Bow Tying - Click below to review the bow tying from your workshop with Michele


Tick Control Tube - DIY Instruction

Composting - High Level Review of Why Composting is a great idea! Contact me for more info!

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Reduce, Reuse, Recycle - The benefits of outdoor home composting:

  • Feed your flowers
  • Improve the soil structure
  • Call in the beneficial insects and microorganisms
  • Control weeds
  • Create micro-ecosystems
  • Save on refuse disposal costs
  • Lessen your environmental impact

Get started:

  • Select a location
  • Lean the ratios of greens to browns
  • Choose a form for your pile: the three bin system tends to work best for active gardeners
  • Contact Natural Selections for assistance

Best Practices of a Home Composter: A way of Life

  • Make it part of your routine
  • Involve the family
  • Practice organic lawn and garden care
  • Let your grass clippings fall
  • Mulch and reuse your autumn leaves
  • Top dress with compost before mulching with leaves or bark mulch
  • Mix in compost when planting, moving or renovating a garden
  • Water wisely

Common Composting Problems:

  • Animals? Avoid meat scraps, bury kitchen scraps
  • Low Temperature? Turn your pile, make it bigger, check your water to color ratio
  • Too Hot? Poke holes, decrease size, add brown
  • Nothing Decomposing? Check moisture level, add green
  • Smell? Ammonia smell: Add brown, Rotten smell: Turn pile, check for too much moisture
  • Flies? Fruit flies are OK, maggots mean there is a protein source; use only plant material-no meat, butter, or oil should be added

What Is A Tick Tube:
Tick tubes contain a material treated with a chemical (Permethrin) deadly to ticks but not toxic to animals or humans when handled properly. Several companies sell pretreated tick tubes that cost approximately $75 to $100 for each half acre area to be treated. Alternatively, homemade tick tubes can be made with materials found around the home.

How A Tick Tube Works:
The Permethrin treated material in tick tubes are placed in areas known for ticks. Placing around mouse and other rodent habitat works best. Mice, chipmunks, squirrels etc. take the treated material to line their nests and get the chemical on their fur and others in the dens. Young ticks (larva & nymph stage) generally obtain their first blood meal from mice and other small rodents. With the chemical on the rodents fur the ticks die before feeding. It can be highly effect in disrupting the life-cycle of ticks.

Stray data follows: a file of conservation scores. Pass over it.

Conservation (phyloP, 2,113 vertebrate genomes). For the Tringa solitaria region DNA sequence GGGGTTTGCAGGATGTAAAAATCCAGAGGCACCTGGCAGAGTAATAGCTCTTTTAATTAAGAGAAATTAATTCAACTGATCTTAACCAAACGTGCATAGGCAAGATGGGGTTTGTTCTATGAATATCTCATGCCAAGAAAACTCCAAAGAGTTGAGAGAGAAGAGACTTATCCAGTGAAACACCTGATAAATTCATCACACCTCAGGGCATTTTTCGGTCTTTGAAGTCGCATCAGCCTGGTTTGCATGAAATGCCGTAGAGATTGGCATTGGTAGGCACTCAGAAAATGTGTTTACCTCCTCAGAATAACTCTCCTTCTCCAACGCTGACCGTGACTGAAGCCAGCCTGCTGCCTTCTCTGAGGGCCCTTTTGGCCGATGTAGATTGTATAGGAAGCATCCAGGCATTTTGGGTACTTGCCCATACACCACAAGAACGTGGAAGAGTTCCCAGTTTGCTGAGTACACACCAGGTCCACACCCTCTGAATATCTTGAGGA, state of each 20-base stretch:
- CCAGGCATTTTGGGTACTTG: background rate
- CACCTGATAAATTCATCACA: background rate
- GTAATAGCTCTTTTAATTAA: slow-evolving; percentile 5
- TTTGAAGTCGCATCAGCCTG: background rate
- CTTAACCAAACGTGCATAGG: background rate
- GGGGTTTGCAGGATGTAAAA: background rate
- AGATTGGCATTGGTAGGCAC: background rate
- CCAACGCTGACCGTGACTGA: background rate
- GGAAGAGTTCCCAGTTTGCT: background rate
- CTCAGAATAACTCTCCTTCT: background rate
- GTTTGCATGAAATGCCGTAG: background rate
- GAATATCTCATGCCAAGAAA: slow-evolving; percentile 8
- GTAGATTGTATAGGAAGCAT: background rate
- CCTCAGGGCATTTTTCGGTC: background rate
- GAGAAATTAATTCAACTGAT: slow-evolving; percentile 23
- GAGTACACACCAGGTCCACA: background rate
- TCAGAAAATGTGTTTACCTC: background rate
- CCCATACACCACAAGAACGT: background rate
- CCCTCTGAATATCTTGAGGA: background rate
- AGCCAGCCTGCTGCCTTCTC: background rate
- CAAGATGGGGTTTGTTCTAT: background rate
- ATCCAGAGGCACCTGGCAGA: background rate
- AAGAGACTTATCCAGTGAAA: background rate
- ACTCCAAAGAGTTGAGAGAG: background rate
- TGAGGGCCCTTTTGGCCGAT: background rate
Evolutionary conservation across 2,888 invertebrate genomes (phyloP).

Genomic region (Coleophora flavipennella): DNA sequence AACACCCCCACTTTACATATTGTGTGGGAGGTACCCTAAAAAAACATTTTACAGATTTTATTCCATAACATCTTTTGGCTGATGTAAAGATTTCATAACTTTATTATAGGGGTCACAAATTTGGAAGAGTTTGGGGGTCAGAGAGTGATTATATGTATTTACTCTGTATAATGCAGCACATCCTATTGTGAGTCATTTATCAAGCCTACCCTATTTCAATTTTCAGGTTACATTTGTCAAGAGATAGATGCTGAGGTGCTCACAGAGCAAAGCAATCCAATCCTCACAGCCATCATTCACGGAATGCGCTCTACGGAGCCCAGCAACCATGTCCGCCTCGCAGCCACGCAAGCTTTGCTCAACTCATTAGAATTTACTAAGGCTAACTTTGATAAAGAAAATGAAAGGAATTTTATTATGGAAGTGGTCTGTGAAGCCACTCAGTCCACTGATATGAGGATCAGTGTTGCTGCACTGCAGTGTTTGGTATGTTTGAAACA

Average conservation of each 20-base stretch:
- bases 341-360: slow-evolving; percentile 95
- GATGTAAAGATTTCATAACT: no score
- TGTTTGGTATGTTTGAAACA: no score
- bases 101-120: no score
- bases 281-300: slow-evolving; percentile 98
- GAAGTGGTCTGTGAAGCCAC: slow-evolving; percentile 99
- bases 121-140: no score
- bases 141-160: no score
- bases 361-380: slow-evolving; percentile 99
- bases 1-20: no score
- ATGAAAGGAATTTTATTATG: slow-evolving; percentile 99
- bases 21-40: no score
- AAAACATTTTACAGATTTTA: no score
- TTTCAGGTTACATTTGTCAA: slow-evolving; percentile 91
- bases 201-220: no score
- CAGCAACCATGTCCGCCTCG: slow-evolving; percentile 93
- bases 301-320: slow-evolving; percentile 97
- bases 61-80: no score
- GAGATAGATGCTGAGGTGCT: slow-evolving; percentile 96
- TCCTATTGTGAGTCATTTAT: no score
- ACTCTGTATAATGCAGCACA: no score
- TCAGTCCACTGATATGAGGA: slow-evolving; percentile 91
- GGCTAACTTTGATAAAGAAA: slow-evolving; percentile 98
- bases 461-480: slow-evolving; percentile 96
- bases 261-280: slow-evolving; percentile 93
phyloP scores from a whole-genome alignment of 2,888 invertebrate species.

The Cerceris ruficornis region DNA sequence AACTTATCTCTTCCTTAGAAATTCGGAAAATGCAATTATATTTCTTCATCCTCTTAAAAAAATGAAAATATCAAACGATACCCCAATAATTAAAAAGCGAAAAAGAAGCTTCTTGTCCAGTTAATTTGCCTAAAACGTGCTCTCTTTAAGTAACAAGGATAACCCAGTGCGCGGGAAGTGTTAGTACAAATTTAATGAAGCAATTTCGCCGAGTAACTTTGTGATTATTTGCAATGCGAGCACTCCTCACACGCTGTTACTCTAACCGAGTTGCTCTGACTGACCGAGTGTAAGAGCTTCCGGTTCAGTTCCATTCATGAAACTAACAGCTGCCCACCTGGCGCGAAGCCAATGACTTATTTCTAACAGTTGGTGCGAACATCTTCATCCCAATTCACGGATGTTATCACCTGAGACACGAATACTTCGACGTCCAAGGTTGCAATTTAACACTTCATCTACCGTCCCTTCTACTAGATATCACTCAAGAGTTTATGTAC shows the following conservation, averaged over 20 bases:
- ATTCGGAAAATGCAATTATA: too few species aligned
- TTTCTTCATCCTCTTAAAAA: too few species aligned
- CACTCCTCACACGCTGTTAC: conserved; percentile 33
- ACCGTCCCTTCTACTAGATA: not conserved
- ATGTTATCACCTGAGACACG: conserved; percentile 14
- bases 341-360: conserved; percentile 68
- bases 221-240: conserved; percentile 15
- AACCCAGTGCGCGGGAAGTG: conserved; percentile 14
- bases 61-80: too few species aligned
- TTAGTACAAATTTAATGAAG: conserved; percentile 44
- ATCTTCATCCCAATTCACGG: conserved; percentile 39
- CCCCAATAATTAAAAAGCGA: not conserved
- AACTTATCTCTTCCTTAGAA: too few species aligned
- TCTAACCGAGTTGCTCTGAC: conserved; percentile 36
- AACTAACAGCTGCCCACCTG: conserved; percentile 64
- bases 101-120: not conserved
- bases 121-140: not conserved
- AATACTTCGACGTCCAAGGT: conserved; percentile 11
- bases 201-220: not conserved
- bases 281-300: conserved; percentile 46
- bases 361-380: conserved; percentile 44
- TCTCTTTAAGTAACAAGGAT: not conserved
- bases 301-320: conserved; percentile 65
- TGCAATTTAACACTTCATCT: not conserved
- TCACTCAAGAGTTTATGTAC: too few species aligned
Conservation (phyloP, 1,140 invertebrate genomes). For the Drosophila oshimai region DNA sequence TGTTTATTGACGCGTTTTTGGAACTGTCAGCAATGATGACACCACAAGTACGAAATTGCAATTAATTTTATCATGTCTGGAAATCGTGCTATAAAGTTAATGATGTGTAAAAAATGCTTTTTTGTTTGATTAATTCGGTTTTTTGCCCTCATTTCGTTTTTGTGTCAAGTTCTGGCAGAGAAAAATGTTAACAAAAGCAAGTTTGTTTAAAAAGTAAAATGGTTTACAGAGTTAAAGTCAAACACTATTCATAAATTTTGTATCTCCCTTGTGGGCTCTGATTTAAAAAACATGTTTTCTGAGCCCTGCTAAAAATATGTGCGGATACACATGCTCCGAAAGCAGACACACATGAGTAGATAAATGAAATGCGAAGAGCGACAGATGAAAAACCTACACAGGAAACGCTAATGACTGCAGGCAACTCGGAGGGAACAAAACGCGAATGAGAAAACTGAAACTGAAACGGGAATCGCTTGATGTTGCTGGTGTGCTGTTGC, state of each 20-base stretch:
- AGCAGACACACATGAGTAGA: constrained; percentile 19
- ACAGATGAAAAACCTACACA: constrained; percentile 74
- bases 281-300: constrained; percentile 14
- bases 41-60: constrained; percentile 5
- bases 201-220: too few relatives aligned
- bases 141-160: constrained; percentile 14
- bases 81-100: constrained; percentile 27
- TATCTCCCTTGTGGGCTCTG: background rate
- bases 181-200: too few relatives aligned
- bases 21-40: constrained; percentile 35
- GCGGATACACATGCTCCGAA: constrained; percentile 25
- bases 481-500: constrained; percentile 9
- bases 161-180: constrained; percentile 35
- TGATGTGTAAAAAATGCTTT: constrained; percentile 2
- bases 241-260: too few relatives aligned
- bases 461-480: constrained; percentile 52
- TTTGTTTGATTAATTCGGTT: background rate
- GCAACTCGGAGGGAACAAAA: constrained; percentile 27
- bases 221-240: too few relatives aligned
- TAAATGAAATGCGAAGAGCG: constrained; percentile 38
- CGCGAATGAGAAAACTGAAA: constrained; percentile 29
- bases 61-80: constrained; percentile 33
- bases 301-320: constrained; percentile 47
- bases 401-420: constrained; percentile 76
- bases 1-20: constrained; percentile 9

Materials Needed to Make Tick Tubes:

  • Paper tubes from toilet paper or towels
  • Dryer lint or cotton balls
  • Chemical Permethrin
  • Rubber gloves and dust mask

How To Make Tick Tubes:

  1. Always use rubber gloves when handling Permethrin treated material and a mask while spraying your material
  2. Spray dryer lint or cotton balls till soaked and let sit until dry
  3. Lightly stuff treated material into the center two-thirds of the paper tubes from toilet paper or towels, leave ends open for entry access of mice etc.
  4. Place the tubes out in places rodents will likely get to them. Placing them under items like logs/leaf litter/rocks etc. will keep them dryer, extending the life of the tube. If no activity in a tube is seen in a few weeks, move to another location.
  5. The Permethrin will last for a couple months depending on conditions. Tubes and material will disintegrate over time. Treatment can be done year around but is most important in the spring and summer months. A more permanent tube can be made from PVC pipes for easy refilling. It is suggested to paint them a bright color to make easier to locate for refilling.


Permetrin, available in a convenient spray bottle at REI stores or, is a chemical that is highly toxic to bees, fish, tadpoles, and cats (once dried not an issues for cats).
Do not spray in or near water sources, or on blooming plants, make your tick tubes outside on a non-windy day.
Only spray on gardening clothes and gloves while not wearing them. Spray till wet and hang to dry. Once dry clothing is safe to wear, chemical is good on material for up to 6 washings. You can also treat hiking boots and camping gear this way.
Purchase Permethrin with at least 5% active ingredient.
Always wear rubber gloves when handling Permethrin in the wet form (It’s ok to touch once dry). Always wear eye and breathing (mask) protection when spraying or treating any material.